Each and every Monday the National Action Network’s Youth Huddle hosts a safe space for the young people to discuss a variety of topics that affect the community and the world. Led by Ashley and Dominique Sharpton, the Huddle Cabinet creates and produces the evening program for their peers. The theme for the last two Huddles was a two-part series focused on the 2020 post election reactions. Held live from the National Action Network and live-streamed on social media, the programs consist of a 90 minute intergenerational panel discussion.
On the opening night of the series, a beautiful acapella selection kicked off the evening from one of the amazing panelists, Jasmine Jefferson, CEO of iPray Life. The discussion for Monday highlighted the next steps that should be taken now that there is a newly elected president. Moderated by Huddlers Isabelle Laforest and Ahmed Kamil, the panel consisted of several special guests who make their own social impact within their respective communities. Panelists included Brandon Hicks ( NY Governor’s Office), Assemblyman Al Taylor (District 71), Dennis Richmond (NY HBCU Initiative), Jamel Henderson (advocate/ professor), Follyvi Dossa ( NAN Youth Huddle), Tim Hunter ( NAN Youth Huddle), Derek Perkinson (National Action Network ) and Theresa Weatherspoon ( former WNBA legend). Jefferson delivered a beautiful opening song to keep people inspired and faithful during these turbulent times before moderators opened the panel up.
There were a variety of questions presented to the panel but the main recurring question presented in the discussion was, “Where do we go from here?” Panelists emphasized the importance of focusing on Georgia because the Democrats need the two remaining Senate seats. Another suggestion provided to the audience was the necessity of voting for local politicians when those elections roll around. Perkinson revealed some shocking statistics that New Yorkers should be ashamed of. He stated that out of over 8 million New Yorkers, approximately, 500,000 eligible voters voted in the last mayoral election. This should serve as an example of how a citizen’s voice can be lost. Exercise your right to vote.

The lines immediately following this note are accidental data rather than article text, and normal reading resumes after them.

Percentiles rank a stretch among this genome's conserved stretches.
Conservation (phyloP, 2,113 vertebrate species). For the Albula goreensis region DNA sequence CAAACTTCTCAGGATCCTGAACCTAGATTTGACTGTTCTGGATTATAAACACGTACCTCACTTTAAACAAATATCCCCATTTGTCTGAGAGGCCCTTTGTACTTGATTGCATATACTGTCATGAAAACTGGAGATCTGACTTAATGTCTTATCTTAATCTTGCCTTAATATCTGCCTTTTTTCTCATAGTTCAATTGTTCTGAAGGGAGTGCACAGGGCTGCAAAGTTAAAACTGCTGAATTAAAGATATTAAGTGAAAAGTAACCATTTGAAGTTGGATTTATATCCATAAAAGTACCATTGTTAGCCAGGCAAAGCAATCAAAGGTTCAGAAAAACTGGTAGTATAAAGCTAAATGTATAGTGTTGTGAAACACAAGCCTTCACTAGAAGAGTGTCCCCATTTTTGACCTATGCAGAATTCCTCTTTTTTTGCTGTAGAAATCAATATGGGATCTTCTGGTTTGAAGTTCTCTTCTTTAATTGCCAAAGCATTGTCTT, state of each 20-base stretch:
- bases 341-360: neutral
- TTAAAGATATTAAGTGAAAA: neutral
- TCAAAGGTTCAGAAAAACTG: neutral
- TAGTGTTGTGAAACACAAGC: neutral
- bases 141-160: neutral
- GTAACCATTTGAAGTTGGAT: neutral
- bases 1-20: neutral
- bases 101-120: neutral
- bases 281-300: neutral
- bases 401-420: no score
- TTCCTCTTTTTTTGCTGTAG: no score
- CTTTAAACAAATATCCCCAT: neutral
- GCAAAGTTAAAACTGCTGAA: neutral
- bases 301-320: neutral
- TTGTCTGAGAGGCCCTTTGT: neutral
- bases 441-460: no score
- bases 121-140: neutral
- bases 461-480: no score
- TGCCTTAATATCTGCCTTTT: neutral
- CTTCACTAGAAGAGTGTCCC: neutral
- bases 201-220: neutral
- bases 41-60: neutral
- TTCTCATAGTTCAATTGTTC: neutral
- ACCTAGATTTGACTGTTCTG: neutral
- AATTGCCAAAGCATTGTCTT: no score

Participants spoke passionately about the importance of voting from African American brothers and sisters and the need to keep the momentum of this past election going and to put the necessary work in.
Panelists such as Richmond and Henderson put emphasis on the importance of focusing on educational priorities which directly spoke to the young people watching and listening. The youth panelists stressed to their constituents the importance of the youth influencing other youth to do their research. Know who your local politicians are and how they affect the communities they live in. Utilize social media platforms to inform yourself. Tim Hunter is a young man who did just that and took action when he became old enough to legally make some changes within the world. In addition to directing their peers, young speakers requested the support of those that came before them.
Overall the need in the African American community to uplift one another was a point also highlighted. Each panelist brought their own unique light to their advice and suggestions about the elections and the next steps that must be taken in order to begin healing and repairing the country. There is more work to be done and the audience members are now informed and should be motivated by the range of ages among those who know that the Biden/Harris campaign winning the election is just the beginning.